By Clayton Moore
No one loved aviation more than Bob Pond, who died at Desert Regional Medical Center, after suffering a brain hemorrhage, on Dec. 21, 2007. In an earlier interview with Airport Journals, Pond, the founder of the Palm Springs Air Museum in California, remembered his indoctrination into “real flying.”
“I got interested in aviation when I was about 10 years old,” he recalled. “As kids do, I started making models. About that time, my dad took me to Chicago and gave me my first plane ride.”
He vividly remembers that ride at the rough-hewn airport that would become Meigs Field.
“In the process of enjoying the ride in the copilot’s seat, I stuck my arm out the window and realized you could lose an arm that way,” he said.
That didn’t scare him away.
“Flying has been such an important part of my life ever since,” he said.
Pond was born in Edina, Minn., on May 23, 1924. Because of his love of aviation, he spent hours hanging around the airport in his youth. He graduated from Shattuck Military School in Faribault, Minn., in 1942, just as World War II was in full swing. Over his parents’ protests, he signed up for the Navy Air Corps program.
“It wasn’t easy,” he recalled. “I had to threaten that I was going to join the Army; it was a bit of a devious way for me to sign up for the Navy Air Corps. Several of my friends had joined the Navy, and it seemed like the right thing to do. It was at the very beginning of when they would let 18-year-olds join the Navy Air Corps. I got in just under the wire, as did George Bush (Sr.). He’s 38 days younger, but he got into the training about six months earlier than I did. I guess he didn’t have trouble with his parents.”
Pond entered the service on Dec. 7, 1942. In the naval aviation program, he learning about engines, aircraft, navigation, and finally, flying. He trained at Albert Lee, Minn., in a J-3 Piper Cub identical to one in the Palm Springs Air Museum today. From there, he went on to survival training in Iowa and to Corpus Christi, Texas, where he learned to fly multi-engine aircraft and earned his Navy wings. Additional training took place in Ottumwa, Iowa.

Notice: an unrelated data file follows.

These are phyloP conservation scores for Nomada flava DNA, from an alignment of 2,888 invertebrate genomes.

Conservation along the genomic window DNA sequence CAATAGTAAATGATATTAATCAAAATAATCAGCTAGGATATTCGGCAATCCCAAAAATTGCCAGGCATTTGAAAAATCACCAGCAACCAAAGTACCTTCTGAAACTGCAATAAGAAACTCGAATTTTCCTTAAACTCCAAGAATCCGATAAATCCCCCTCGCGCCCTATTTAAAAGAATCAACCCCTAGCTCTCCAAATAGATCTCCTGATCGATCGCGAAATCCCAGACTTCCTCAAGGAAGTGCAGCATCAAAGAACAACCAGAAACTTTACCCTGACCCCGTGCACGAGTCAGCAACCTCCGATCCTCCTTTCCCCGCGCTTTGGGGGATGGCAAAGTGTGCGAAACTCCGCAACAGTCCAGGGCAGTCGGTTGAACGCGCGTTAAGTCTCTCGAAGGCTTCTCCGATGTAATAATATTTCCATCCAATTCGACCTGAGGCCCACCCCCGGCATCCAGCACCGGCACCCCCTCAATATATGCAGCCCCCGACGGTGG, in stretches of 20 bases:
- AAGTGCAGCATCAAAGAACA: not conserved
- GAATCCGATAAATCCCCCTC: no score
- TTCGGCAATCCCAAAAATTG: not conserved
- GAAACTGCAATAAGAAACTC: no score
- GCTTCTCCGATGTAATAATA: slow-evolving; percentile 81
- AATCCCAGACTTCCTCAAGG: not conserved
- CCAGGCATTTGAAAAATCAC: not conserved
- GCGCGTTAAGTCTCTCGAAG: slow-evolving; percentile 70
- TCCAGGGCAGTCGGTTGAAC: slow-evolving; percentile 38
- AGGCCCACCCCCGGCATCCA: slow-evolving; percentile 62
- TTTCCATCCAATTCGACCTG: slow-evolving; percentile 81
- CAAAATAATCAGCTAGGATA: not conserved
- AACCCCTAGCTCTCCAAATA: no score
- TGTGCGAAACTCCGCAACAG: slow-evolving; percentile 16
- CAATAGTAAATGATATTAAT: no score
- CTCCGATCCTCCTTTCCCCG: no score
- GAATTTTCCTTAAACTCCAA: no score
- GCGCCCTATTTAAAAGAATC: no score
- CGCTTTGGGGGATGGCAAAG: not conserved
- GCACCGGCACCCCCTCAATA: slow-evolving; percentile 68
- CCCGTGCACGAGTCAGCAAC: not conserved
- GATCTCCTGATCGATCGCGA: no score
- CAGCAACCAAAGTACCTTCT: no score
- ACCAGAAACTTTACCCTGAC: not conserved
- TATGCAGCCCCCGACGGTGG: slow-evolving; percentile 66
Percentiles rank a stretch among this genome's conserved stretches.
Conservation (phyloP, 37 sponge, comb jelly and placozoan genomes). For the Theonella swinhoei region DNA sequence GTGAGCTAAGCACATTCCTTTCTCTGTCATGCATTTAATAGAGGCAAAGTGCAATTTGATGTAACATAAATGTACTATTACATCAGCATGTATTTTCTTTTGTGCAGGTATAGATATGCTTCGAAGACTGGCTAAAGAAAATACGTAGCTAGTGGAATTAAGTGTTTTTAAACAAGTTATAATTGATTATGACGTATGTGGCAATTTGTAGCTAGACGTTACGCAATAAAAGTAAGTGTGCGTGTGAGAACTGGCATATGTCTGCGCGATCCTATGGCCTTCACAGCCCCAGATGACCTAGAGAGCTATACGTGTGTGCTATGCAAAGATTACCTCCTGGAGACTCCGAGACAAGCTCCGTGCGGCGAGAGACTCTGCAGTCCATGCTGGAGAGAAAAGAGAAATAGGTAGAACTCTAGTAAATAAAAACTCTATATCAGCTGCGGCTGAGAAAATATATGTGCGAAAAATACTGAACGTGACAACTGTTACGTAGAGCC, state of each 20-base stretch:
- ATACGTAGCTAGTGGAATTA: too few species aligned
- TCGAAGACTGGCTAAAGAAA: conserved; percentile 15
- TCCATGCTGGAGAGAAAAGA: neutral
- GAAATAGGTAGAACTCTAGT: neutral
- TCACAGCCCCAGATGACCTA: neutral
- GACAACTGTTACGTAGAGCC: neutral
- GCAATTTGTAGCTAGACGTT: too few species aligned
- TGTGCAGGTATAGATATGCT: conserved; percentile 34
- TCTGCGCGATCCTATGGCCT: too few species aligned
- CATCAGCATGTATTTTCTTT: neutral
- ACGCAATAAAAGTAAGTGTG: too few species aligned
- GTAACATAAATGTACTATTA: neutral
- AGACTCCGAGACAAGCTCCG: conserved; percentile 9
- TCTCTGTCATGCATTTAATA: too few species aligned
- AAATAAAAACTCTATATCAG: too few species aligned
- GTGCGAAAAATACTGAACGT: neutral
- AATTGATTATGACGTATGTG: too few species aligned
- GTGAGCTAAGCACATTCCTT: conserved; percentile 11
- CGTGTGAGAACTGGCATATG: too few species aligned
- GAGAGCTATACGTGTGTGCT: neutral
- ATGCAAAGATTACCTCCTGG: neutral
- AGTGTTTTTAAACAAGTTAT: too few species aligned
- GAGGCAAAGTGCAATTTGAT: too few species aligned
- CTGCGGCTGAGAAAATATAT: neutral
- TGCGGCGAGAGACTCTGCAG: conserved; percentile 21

By 1944, Ensign Pond was stationed in Florida, where he learned carrier tactics. He flew a variety of multi-engine military aircraft ranging from the PBY4, a Navy version of the B-24 bomber, to the PBY Catalina and the JM1 Navy transport.
Pond was scheduled to head out to Honolulu on July 4, 1945, but the war had ended by then. He knew what he wanted to do, but life took him down a different path.
“People coming out of the Navy didn’t know anything but going back to school or getting flying jobs,” he said. “I didn’t particularly want to be a barnstormer. Most of us were interested in getting into commercial aviation; the airplanes that the airlines were just beginning to buy were wonderful. But I managed to talk myself out of it. I enrolled in the University of Minnesota, but all the time I had my eye out for anything that was connected to aviation.”
Pond graduated in 1948 with a bachelor’s degree in business administration. He then joined the family business, started by his grandfather, Merritt Pond, in 1910, and headed later by Robert Pond’s father, Harold Pond. Advance Machine Shop, located on Southeast Fourth Street in Minneapolis, initially repaired equipment for the grain milling industry.
Before Pond joined the company as its bookkeeper, Advance Machine had seen several changes. In 1922, the company began repairing terrazzo grinding machines for the terrazzo floor industry. Two years later, Advance introduced its first product, a terrazzo grinder, and demonstrated it to contractors throughout the United States. By the late 1920s, the company had begun making floor scrubbers and polishers. In the 1930s, Advance began making Lowboy floor machines, named because of the ability to reach under desks and furniture. By then, the company’s terrazzo machines were the industry standard.